The Economics Of Appropriating Black Culture

By Esther Faciane
Originally Published on the I Am Woman Project

Photo by Joanna Nix

Pop culture is no stranger to the words “cultural appropriation”. Over the past few years, celebrities, fashion brands, and artists have been rightfully called out for their appropriating offenses. For example, when a non-Black person wears a du rag or wears cornrows for fashion purposes, it is seen as ignorant appropriation: if that person were really aware of the history behind cornrows, they would not have considered them fashion in the first place.

If items and hairstyles that Black people use in everyday life were considered “ghetto” a few years ago, why is it fashion when a white person wears it for the opposite reason it was intended for? This is the main reason why cultural appropriation is so offensive. It degrades the people who originated the customs and puts people who are already dominant in race, culture, and wealth on an even higher pedestal. It perpetuates the “white is right” ideology and leaves no room for Blacks or any other culture that is being appropriated to get recognition and financial gain. These are all common arguments that are made about cultural appropriation. But one argument that you might not hear about when you hear the phrase [cultural appropriation], is the financial consequences of the cultures that are being appropriated.

What are the financial consequences of cultural appropriation?

Cultural appropriation not only perpetuates negative stereotypes and degrades non-dominant cultures, but also creates room for economic extortion. This can effect whatever culture is being appropriated by not giving the original creator, artist, or culture their profit from the financial gains of the perpetrator. For instance, in 2015, fashion label KTZ copied a sacred design and used it for a sweater. The brand called it the “Shaman Towelling Sweatshirt,” which Salome Awa says they stole directly from her grandfather, Aua, who is one of the very last Shaman in the Canadian Inuit. Not only did that brand take the design and almost copied it exactly, but the designer was not of that culture, and neither were the people who actually made the garment. Yet they all profited from the Canadian Inuit’s sacred culture.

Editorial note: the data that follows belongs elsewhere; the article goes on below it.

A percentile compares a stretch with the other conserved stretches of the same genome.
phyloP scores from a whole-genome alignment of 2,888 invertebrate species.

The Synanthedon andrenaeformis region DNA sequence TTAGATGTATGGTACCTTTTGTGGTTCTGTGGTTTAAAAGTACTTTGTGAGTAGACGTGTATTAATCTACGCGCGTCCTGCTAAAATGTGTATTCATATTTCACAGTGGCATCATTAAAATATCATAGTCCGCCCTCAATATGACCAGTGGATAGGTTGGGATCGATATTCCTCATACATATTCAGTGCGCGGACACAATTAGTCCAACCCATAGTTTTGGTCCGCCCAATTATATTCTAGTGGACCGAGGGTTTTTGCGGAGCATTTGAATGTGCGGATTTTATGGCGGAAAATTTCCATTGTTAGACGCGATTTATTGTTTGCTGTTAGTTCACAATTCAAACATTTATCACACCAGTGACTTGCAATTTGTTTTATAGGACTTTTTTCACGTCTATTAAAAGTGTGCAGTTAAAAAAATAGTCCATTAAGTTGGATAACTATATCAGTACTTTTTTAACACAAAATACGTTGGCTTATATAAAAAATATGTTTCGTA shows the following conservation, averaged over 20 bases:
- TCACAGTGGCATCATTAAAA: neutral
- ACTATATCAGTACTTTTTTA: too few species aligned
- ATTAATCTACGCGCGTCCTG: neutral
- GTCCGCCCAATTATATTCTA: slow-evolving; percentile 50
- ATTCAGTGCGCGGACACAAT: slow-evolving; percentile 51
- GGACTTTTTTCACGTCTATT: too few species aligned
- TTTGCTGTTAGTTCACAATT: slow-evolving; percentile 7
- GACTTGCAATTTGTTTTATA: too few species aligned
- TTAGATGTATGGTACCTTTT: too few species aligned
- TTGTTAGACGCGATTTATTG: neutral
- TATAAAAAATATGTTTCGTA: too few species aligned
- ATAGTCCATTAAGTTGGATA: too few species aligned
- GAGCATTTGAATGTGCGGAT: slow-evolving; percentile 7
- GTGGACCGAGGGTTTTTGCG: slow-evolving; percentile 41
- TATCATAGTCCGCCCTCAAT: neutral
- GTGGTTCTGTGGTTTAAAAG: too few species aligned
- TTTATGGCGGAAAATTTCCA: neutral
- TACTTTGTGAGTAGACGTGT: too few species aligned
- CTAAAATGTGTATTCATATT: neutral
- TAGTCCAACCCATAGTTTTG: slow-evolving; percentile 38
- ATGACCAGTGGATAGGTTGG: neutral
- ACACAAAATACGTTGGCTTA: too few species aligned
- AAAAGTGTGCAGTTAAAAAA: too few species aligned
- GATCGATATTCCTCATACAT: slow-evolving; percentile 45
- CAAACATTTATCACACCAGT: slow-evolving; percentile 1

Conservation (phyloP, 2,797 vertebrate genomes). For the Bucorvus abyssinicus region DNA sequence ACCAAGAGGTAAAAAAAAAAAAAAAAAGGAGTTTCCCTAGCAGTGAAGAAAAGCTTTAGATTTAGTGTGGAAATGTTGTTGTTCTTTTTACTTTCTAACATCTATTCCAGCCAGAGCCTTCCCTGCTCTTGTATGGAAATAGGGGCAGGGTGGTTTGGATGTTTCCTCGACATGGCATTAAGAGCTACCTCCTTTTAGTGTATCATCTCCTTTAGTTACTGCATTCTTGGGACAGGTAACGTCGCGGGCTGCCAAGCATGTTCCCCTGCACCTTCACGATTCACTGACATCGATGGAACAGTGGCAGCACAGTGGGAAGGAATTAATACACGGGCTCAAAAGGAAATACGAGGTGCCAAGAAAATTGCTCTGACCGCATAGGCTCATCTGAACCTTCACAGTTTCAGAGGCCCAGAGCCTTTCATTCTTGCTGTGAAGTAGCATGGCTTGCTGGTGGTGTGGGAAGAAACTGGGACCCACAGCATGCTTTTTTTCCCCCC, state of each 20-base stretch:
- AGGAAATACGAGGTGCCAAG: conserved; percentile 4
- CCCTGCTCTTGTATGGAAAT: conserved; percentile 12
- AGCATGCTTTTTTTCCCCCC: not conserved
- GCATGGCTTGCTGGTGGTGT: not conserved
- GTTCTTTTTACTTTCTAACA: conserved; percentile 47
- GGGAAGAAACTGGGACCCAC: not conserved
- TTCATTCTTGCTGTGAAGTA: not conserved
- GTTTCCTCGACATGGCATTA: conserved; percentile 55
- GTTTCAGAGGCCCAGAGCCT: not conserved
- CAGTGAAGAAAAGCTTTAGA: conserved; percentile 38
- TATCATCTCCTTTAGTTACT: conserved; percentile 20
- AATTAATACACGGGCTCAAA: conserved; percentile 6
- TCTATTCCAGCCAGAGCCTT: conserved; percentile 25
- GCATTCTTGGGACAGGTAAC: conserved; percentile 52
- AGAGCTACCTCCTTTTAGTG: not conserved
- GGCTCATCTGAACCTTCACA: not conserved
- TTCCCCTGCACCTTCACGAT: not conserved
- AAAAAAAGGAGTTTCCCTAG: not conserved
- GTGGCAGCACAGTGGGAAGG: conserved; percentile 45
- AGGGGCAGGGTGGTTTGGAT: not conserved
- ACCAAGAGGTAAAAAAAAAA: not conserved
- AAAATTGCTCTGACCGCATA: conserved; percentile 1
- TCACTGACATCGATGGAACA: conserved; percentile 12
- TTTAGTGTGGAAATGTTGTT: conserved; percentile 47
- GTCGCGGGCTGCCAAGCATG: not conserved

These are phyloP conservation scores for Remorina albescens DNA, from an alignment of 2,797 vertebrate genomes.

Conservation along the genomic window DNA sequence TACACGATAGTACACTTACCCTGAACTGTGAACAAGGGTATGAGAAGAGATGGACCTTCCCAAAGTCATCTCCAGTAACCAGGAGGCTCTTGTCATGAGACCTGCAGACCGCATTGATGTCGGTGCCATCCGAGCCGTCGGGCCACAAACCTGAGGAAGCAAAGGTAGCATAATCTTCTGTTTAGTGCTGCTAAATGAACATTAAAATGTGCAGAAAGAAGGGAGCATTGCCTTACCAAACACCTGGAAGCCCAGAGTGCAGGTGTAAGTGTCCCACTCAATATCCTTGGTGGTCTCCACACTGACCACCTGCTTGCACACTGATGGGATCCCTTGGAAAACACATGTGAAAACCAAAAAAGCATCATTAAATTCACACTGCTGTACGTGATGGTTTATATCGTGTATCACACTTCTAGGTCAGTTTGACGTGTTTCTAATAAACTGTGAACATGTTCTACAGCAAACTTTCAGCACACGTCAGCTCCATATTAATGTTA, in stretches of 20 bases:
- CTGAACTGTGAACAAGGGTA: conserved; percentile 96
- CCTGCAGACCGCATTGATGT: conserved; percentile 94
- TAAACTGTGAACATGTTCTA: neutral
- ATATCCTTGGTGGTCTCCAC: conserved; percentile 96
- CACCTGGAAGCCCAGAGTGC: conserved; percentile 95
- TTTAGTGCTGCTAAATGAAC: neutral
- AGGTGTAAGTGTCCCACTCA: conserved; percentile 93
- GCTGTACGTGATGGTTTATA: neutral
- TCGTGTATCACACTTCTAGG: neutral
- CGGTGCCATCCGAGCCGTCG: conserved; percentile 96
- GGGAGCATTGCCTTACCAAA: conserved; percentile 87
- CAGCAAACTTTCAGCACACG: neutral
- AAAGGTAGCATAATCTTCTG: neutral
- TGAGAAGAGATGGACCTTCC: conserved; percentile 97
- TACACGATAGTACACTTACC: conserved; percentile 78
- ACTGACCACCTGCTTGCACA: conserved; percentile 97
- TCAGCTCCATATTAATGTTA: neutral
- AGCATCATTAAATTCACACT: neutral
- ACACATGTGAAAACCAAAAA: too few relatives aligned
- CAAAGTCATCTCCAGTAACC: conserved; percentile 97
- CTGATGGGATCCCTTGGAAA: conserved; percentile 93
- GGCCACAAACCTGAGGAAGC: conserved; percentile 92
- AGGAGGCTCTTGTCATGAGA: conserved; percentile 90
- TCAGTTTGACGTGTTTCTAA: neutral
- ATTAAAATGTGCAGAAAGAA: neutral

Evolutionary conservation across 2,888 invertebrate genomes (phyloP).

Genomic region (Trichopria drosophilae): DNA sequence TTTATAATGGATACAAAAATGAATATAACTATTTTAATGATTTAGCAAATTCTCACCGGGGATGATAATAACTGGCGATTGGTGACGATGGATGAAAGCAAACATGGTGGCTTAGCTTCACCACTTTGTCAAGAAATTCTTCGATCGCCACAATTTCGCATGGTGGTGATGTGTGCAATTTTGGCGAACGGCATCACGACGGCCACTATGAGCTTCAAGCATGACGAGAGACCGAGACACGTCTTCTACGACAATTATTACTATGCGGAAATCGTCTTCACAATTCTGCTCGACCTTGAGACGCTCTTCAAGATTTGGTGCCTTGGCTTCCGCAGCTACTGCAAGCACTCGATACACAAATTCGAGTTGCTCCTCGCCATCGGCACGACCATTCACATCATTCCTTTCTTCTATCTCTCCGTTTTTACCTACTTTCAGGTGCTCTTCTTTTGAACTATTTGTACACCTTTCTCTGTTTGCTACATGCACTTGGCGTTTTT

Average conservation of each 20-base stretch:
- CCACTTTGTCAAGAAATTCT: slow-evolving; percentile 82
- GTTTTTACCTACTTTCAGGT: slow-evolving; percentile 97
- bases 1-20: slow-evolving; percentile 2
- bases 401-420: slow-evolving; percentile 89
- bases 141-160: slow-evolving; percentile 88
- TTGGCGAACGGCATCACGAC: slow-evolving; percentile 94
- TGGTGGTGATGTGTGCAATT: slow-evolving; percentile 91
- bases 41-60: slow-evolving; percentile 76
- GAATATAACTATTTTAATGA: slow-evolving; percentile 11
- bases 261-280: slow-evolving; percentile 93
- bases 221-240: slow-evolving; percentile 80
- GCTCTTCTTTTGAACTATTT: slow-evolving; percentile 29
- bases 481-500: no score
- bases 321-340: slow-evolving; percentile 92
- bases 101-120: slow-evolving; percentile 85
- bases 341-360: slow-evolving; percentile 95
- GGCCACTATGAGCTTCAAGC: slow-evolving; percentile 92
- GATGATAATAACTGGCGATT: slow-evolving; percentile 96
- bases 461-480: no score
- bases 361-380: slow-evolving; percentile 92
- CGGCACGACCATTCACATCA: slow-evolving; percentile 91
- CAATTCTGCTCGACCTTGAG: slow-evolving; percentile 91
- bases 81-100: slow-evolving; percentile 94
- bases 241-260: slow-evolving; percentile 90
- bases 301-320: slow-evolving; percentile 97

Cultural appropriation in the financial realm often looks like the “rich” or dominant cultural group profiting from the “poor”, minority cultures to create businesses or works of art. Katy Perry, for instance, used cornrows, watermelon, and long nails to portray a Black stereotype in her music video, “This is How We Do.”  Of course, she has since apologized for her extensive use of cultural appropriation and negative stereotypes, but apologies are still not enough, especially when she sold 1 million units and went platinum in the U.S. off the single. Further, those apologies need to be sincere—Perry has been called out on appropriating many different cultures on multiple occasions throughout her career. Though she always seems sincere—even appearing on the Deray McKesson’s podcast and said: “I will never understand, but I can educate myself and that’s what I’m trying to do along the way,” she continues to appropriate and profit.

In another example, Marc Jacobs didn’t hire Black models with real dreadlocks for his Spring/Summer 2017 runway show. Instead, he not only placed these wigs on white models, but then proceeded to say that Black women with straight hair and weaves are appropriating white culture.  This choice didn’t allow Black people to receive the cultural credit or to economically profit from a hairstyle that is specific Black culture and holds religious meaning. Further, Jacob’s remarks reveal a glaring lack of understanding around what counts—and doesn’t count—as cultural appropriation, and how rampant benevolent racially charged acts are carried out—often by high profiled people—within the fashion world.